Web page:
Books by Isabel Vincent

Isabel Vincent was recently awarded Canada's prestigious Southam Fellowship and the Canadian Association of Journalists' Award for excellence in investigative journalism. Both awards are for her foreign reporting and her 1995 book See No Evil: The Strange

DINNER WITH EDWARD by Isabel Vincent
Released: May 24, 2016

"Vincent fills her pages with accounts of her life and Edward's past, but for readers, the narrative becomes lighter on epiphany than calories."
In shape, size, and spirit, the latest from New York Post reporter Vincent (Gilded Lily: Lily Safra: The Making of One of the World's Wealthiest Widows, 2010, etc.) is like Tuesdays with Morrie with gourmet dinners.Read full book review >
Released: Nov. 1, 2005

"Riveting and disturbing, if somewhat incomplete. "
Investigative journalist Vincent (Hitler's Silent Partners, 1997, etc.) uncovers a little-known slice of Jewish history. Read full book review >
Released: Oct. 1, 1997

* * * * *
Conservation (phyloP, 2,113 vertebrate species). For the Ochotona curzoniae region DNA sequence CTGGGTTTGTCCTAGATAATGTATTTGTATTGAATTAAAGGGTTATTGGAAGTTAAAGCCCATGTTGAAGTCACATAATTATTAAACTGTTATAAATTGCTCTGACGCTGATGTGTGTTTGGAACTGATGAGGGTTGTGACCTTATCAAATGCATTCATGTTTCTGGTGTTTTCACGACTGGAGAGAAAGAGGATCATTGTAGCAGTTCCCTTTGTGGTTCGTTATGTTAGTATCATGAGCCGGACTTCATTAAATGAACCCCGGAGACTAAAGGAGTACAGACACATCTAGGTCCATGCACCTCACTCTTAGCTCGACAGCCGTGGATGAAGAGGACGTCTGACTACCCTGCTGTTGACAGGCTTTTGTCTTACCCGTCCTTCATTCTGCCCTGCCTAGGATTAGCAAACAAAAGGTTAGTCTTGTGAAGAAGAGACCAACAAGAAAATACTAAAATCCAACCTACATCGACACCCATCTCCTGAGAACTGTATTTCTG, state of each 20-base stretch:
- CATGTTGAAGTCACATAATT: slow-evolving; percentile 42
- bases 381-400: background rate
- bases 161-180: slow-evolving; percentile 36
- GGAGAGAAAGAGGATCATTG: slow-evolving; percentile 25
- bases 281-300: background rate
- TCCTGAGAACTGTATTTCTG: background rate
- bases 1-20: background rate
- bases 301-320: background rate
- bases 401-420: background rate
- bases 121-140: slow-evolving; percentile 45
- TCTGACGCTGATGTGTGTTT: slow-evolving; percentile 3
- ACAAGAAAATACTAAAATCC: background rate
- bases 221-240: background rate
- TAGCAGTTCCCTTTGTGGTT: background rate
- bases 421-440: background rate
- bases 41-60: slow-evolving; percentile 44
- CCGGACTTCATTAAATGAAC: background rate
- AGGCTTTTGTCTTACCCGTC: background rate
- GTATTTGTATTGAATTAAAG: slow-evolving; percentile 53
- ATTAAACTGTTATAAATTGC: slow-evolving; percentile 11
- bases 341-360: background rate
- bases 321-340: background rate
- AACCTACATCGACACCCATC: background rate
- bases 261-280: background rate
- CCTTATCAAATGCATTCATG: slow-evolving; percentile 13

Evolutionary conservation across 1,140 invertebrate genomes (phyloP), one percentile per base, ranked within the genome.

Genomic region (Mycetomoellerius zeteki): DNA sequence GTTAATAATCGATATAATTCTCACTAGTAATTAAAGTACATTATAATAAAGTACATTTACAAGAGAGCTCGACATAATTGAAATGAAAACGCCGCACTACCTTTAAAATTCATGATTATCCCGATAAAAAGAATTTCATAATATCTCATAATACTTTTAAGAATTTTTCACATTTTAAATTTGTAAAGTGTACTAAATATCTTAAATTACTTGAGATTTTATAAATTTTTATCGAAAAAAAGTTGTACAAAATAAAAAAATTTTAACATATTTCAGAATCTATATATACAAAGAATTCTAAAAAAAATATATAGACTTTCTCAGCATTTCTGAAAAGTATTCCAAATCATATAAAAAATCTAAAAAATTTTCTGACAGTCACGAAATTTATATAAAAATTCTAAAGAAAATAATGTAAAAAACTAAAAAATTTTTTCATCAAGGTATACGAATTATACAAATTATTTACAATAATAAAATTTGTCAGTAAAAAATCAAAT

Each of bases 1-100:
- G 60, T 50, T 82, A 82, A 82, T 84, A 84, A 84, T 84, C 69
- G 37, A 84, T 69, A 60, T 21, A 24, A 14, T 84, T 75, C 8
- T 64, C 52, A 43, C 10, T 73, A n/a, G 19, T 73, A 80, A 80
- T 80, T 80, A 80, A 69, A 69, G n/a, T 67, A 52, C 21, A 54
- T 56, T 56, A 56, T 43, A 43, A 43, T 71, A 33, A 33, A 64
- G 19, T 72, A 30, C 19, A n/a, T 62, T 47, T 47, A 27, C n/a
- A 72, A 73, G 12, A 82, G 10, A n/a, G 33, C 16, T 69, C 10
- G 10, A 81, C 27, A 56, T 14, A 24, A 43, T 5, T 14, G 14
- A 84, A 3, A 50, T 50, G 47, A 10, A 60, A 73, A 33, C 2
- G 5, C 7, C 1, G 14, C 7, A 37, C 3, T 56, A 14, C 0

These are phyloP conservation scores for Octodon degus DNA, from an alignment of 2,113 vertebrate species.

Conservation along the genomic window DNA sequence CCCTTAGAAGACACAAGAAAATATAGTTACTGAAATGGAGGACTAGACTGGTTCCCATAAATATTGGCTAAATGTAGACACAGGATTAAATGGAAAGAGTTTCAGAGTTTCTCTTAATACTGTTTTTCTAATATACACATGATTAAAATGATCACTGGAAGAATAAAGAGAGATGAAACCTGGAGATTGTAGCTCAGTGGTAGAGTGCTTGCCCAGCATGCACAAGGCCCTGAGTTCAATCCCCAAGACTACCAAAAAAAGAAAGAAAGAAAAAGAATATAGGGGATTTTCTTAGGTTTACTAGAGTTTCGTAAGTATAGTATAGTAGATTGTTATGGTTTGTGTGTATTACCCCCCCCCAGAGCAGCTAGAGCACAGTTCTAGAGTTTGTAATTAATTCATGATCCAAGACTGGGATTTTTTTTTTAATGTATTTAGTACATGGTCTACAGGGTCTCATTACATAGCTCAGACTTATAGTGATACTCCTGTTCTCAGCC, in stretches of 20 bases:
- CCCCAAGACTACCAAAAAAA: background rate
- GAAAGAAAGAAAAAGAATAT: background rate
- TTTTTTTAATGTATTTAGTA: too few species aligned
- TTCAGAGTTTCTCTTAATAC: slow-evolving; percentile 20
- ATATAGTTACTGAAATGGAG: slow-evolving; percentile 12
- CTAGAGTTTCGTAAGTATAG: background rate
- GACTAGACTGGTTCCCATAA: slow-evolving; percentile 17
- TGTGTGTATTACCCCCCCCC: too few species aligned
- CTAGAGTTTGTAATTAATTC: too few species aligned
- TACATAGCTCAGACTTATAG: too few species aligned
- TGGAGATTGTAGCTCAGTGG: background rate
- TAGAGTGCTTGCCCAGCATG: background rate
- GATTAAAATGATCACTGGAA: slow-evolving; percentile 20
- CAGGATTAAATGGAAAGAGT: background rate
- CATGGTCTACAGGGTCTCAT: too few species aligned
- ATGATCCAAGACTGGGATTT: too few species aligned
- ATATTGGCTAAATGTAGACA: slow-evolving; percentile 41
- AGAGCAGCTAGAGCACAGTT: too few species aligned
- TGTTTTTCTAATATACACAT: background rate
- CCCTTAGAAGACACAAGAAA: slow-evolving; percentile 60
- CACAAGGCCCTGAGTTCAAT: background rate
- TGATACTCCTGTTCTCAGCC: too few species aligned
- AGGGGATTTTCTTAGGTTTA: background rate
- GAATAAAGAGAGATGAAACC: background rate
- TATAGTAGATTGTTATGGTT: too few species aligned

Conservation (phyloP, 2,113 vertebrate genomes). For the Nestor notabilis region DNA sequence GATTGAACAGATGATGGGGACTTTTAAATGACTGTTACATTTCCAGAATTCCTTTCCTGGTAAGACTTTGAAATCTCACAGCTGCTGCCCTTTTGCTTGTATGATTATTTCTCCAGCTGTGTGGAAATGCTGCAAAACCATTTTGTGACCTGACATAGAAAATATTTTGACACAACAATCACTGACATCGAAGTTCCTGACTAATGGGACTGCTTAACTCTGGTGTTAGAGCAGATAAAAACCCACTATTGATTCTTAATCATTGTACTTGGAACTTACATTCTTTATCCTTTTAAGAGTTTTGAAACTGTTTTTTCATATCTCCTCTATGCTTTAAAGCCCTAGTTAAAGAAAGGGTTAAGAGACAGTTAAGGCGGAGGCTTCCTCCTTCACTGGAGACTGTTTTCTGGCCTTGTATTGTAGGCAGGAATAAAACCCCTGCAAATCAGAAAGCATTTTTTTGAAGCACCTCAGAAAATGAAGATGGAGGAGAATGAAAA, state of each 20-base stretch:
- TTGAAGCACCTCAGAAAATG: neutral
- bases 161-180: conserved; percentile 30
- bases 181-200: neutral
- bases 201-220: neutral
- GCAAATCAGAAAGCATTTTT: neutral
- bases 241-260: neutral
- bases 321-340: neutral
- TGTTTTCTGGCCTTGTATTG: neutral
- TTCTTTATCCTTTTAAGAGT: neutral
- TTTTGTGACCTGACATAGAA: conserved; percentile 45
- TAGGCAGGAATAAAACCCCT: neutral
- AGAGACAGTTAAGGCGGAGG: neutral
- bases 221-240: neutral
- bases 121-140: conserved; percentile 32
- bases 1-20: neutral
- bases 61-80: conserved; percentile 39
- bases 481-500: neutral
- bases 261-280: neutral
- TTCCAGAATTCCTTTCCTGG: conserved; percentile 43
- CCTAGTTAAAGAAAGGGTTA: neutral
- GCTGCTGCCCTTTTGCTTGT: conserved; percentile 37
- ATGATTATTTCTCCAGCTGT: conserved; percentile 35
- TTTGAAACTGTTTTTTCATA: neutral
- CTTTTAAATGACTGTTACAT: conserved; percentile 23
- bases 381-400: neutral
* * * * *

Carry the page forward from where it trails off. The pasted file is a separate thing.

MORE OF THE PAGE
A journalist for Toronto's Globe and Mail details the continuing, wretched story of Swiss collusion, as financiers and dealers in stolen goods, with Nazi Germany. The story isn't simple, and the culpability extends far beyond Swiss bankers. For instance, Vincent notes that a US intelligence report from 1945 suggested that even the International Committee of the Red Cross, with headquarters in Switzerland, smuggled ``Nazi assets and valuables across Europe in diplomatic pouches.'' A number of Swiss firms may also have worked closely (and profitably) with the Nazis. While it was known in official circles that Switzerland flagrantly abused its neutrality, its complicity was only lightly considered by the Allied victors, largely because of pragmatic realpolitik. Although Swiss banks, throughout the war, paid Germany needed foreign currency for gold bullion usurped from the central banks of conquered countries and for bars refined from the gold gathered from the ring fingers and teeth of millions of slaughtered Jews, they were not pursued by any international courts. Secret accounts established by beleaguered Jews before they disappeared were ignored, too. An amount approaching $6 billion (in current dollars) may have been involved. Only under intense international pressure, generated at first by the World Jewish Congress, have the Swiss begun, reluctantly, truculently, to open their bank records for review. Vincent provides a thorough summary of what is known about Swiss actions during and since the war, and to humanize the issue, draws on a number of interviews with individuals attempting to find out about family accounts, and especially on the efforts of the surviving descendants of Abraham Hammersmith, a Viennese textile exporter, to reclaim their past. The history of the Hammersmith family, many of whom died in the Holocaust, is a kind of record in miniature of Jewish suffering and Swiss mendacity. A clear, angry, important (though interim) work that treats significant matters with clarity and intelligence. (8 pages photos, not seen) (Author tour) Read full book review >